ACLU of Washington executive director Kathleen Taylor called on the city today to investigate Detective Shandy Cobane, who threatened to "beat the fucking Mexican piss" out of an innocent detainee and then appeared to stomp on his head, for committing a hate crime. "Using racial slurs or threatening to harm someone because of his race or ethnicity is never acceptable under any circumstances," Taylor and ACLU legislative director Shankar Narayan wrote in a statement. "If the facts show that this was a hate crime, then appropriate action should be taken against the perpetrators."
Taylor and Narayan also call on the Office of Professional Accountability, a police oversight board, to investigate other officers at the scene. The ACLU continues, "We could not tell from the video whether there was any response or statement of concern about the incident by other officers." The group also calls for anger management training for SPD officers.
The full statement appears after the jump.
Kathleen Taylor, executive director, and Shankar Narayan, legislative director
The video showing Seattle police officers kicking and yelling racial slurs at an individual of color who appeared to be offering no resistance is deeply disturbing.
The video is the subject of ongoing investigations, and it is, of course, important to protect the due process rights of the officers involved. But using racial slurs or threatening to harm someone because of his race or ethnicity is never acceptable under any circumstances. Police officers have great power to be the enforcement mechanism of our laws. Citizens and residents delegate that power to them. Which is why it is extremely disturbing to see that power being abused by those in whom so much trust is placed.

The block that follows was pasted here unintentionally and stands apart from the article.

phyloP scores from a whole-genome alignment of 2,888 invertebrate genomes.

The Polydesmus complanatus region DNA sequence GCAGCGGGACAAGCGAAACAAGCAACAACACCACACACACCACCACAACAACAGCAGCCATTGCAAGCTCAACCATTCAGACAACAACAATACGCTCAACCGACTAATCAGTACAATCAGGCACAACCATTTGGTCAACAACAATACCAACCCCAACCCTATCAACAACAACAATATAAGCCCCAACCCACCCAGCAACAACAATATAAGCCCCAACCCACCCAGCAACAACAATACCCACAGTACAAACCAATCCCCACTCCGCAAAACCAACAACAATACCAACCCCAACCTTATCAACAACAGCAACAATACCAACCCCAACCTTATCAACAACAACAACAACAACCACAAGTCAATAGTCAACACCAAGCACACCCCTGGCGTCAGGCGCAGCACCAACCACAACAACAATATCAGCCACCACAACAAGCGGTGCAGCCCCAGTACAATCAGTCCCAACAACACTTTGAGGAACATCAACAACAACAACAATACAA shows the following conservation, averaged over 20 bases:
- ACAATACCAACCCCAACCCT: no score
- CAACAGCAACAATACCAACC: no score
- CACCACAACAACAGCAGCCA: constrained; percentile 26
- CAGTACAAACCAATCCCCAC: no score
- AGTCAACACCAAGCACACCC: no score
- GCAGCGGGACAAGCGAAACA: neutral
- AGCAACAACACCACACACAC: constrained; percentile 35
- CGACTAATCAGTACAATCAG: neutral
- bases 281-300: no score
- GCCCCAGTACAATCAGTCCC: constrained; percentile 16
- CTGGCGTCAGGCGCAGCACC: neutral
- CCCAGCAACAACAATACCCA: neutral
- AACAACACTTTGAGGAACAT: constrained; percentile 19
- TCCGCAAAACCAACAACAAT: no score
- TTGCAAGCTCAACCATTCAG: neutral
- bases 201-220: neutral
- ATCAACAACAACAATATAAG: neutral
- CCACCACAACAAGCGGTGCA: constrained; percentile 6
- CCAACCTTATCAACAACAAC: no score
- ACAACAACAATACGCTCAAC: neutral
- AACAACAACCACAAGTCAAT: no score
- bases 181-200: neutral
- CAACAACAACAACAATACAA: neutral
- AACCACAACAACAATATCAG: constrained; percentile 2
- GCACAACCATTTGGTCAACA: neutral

The epithets yelled by the officer in question were racist and wrong, plain and simple. This kind of behavior by police hurts trust between communities and those who police them, and that makes community policing much more difficult. Yet community policing based on that kind of trust is the only way we can get a handle on issues like panhandling and street crime — issues that have been the subject of high-profile, problematic laws in recent weeks and months. So this kind of incident has public safety ramifications that go well beyond the individuals involved.
In addition, this incident should make us think twice about enacting laws that are neutral on their face but invite abuse. For example, we have seen more and more how labeling an individual a gang member is used to justify taking away that individual’s due process rights. What happened in that video was wrong, no matter whether the individual involved was a gang member or not. Other examples of problematic measures include the recently enacted Arizona law that invites racial profiling, or the many overly broad gang laws that have been and continue to be proposed in Washington. Society must be vigilant when we enact these laws, because all it takes is for the wrong individual to be tasked with enforcing them, and we suddenly have selective enforcement by race.
What should happen now? First, given the expression of racial animus by the officer, the ACLU urges that this incident be investigated as a possible hate crime. If the facts show that this was a hate crime, then appropriate action should be taken against the perpetrators.
Second, we urge the OPA to look not only at the primary officer’s conduct but the conduct of other officers at the scene and the involvement — or lack of involvement — of the officers’ supervisors. The ACLU has concerns not only about the racial epithet heard on the tape, but also about the conduct of all the officers at the scene. The portion of the video that has been publicly aired shows what appears to be an officer gratuitously kicking the head of a person lying on the ground and then a second officer stomping on the person’s leg. We could not tell from the video whether there was any response or statement of concern about the incident by other officers. We hope there was.
Third, the ACLU calls upon the Seattle Police Department to improve de-escalation and anger management training for officers. By the time an incident reaches the point at which an officer is yelling racist epithets and abusing his power through use of violence, it’s too late. The city needs to stop this kind of behavior through better training, retraining and supervision. The last two police Office of Professional Accountability Auditor’s reports have called for more de-escalation training for officers, and it is time for the City to take these recommendations seriously.
This is an opportunity for our city to face the issue of racism in police enforcement head on, and ensure real accountability. We hope that our leaders won’t miss the chance.